A win, obviously, and no other result. A goal, clearly, because you can’t win without scoring one. And a hero, or heroes, ready to seize the day and change their lives forever.
Football is all about great moments, when one individual provides a snapshot of inspiration that alters everything. Whoever he is for the US, it’s realistic to assume there could be things in his future, like a talk show appearance, a Wheaties cover, and an everlasting position as a beloved figure in American soccer circles.
landon donovan knows what it’s like to be the man of the hour, score the the most spectacular goal in US men’s soccer historya special discount time against Algeria in 2010 to secure a spot in the knockout round and avoid elimination.
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Now, as a FOX Sports World Cup analyst, Donovan walked us through a four-point plan for how any of the youngsters on Gregg Berhalter’s team can find their own slice of magic, and how to wield it if the opportunity arises.
It is not a foolproof model, because there is no such thing in the most competitive sports tournament.
Step 1: Pre-match balance to prepare for posterity
“The best part is you know you need to win,” Donovan told me. “That’s the ‘easy’ part, if there’s such a thing. Where there’s some ambiguity, and you need to worry about what’s going on somewhere else, that’s when it can get a bit more complicated.”
Things weren’t so clear cut for the US in 2010. Going into the game, there were still scenarios where a draw might be good enough to advance. When Jermain Defoe scored for England against Slovenia, the image became a little clearer. Victory was needed.
“In the (2022) situation, all of that goes out the window, worrying about someone else or something else,” Donovan said. “Here, there is nothing else to think about.”
Step 2: When the Going Gets Tough…America Must Step Up
In the 20th minute of the Algeria game, the USA had a Clint Dempsey goal disallowed for offside, which TV replays would show was an incorrect call. He left Donovan with an uneasy feeling that was hard to shake.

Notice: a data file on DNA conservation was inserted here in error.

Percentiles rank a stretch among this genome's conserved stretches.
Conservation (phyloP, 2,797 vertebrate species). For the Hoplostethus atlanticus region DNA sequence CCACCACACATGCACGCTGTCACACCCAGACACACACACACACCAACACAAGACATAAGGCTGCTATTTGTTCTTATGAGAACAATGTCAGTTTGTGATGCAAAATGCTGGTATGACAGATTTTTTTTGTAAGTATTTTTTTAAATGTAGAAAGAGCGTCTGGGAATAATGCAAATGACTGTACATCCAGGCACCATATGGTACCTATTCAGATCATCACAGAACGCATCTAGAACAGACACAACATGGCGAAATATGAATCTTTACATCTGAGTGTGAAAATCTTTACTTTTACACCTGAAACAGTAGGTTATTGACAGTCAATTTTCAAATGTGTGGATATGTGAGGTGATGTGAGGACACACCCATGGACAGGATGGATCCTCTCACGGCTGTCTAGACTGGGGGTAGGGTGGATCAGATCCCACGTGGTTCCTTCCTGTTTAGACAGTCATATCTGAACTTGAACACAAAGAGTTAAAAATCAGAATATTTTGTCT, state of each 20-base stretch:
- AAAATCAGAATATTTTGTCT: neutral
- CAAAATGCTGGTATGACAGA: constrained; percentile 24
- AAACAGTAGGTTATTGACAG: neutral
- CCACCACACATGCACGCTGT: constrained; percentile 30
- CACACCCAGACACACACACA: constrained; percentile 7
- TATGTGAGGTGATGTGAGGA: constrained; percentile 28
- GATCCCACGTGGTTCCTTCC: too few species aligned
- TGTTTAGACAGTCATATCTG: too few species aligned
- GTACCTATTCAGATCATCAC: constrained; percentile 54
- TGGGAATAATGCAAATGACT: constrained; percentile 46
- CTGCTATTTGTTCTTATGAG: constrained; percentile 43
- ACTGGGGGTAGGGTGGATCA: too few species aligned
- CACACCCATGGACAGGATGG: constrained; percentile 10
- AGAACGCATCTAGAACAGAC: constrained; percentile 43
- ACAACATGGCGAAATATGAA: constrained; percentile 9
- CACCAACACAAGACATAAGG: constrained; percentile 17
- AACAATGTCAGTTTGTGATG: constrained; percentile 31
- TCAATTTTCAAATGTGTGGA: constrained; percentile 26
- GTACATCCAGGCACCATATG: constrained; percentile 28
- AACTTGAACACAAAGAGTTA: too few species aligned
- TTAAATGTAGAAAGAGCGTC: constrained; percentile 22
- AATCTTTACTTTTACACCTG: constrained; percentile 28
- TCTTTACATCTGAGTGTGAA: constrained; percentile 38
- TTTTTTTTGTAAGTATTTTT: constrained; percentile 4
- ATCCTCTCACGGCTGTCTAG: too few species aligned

“It’s hard because you know that games like this are going to be determined by one or maybe two plays,” Donovan said. “That’s how it always seems to be. When one of those goes against you, it’s hard to handle.”
“You have to recover and keep playing the way the opportunity created. At the time, of course, we didn’t know for sure if it should have been a goal or not.”
Reset and refocus are easy instructions to give, somewhat more difficult to follow. So far in the tournament, the only real testing moment came when Gareth Bale equaled by Welsh in the 82nd minute. Berhalter’s group did not let the disappointment get to them unduly and finished strongly.
“The reality is there’s nothing you can do,” Donovan said. “Yo have to go ahead”.
Step 3: Tick-tock, how many minutes is on the clock?
One of the hardest parts of an elimination game is being able to play knowing that time is running out. If the game continues and there is still a deadlock, you can be sure Iran will do everything possible to disrupt the rhythm and slow down the game even more.
“You’re just in the game, it doesn’t consume you, but there’s human nature, and you literally look at the clock every minute,” Donovan said. “It’s just what you do. It’s not conscious.”
At this stage, don’t expect the game to look anything like it did at the beginning. There will be more risks, more improvisation from the American strikers.
“When we got to that point in 2010, our forward players were cheating on defense all the time, just staying upfield and taking our chances in transition,” Donovan continued. “What’s missing from that game is that our four defensemen, plus Michael Bradley and Tim Howard, were just amazing at keeping us in the game.
“That’s the part that people take their eyes off. Yes, you have to score. But your defense has to have a great game, otherwise the job becomes even more difficult.”
Step 4: The time has come, who will it be?
Thunderous blow from outside the area. A crushing header from a corner. A penalty without nerves. A loose ball that bounces around the box and goes into someone’s back.
Any of the above, the US would gladly accept. It doesn’t matter how you score; It only matters that you do. And, that when the opportunity falls on the player who decides the destiny, he is prepared for it.
“It’s going to come down to whoever makes a play,” Donovan said. “It’s your own instinct, the tactics and the game plan are practically obsolete at that point, when there are 15-20 minutes left.
“When the time comes, it’s almost automatic. Your legs are tired. You’ve given it your all, but you need to give more. Stay as calm as you can. Make the play. That’s all you’re trying to do.”
Donovan made the play. Picking up the ball from Howard with nearly 91 minutes left, he charged forward with determination. After Jozy Altidore crossed up the middle and Clint Dempsey’s shot was blocked, he raced forward to put the game-winner into the net.
It was simply unforgettable.
Adams joked this week that he hoped the US “won’t leave it so late” this time. How it happens, and when it happens, doesn’t matter. It just happens.
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Donovan thinks he will.
“They know they can beat Iran,” he said. “This is a game they can absolutely win. They won’t be intimidated. They shouldn’t be intimidated.”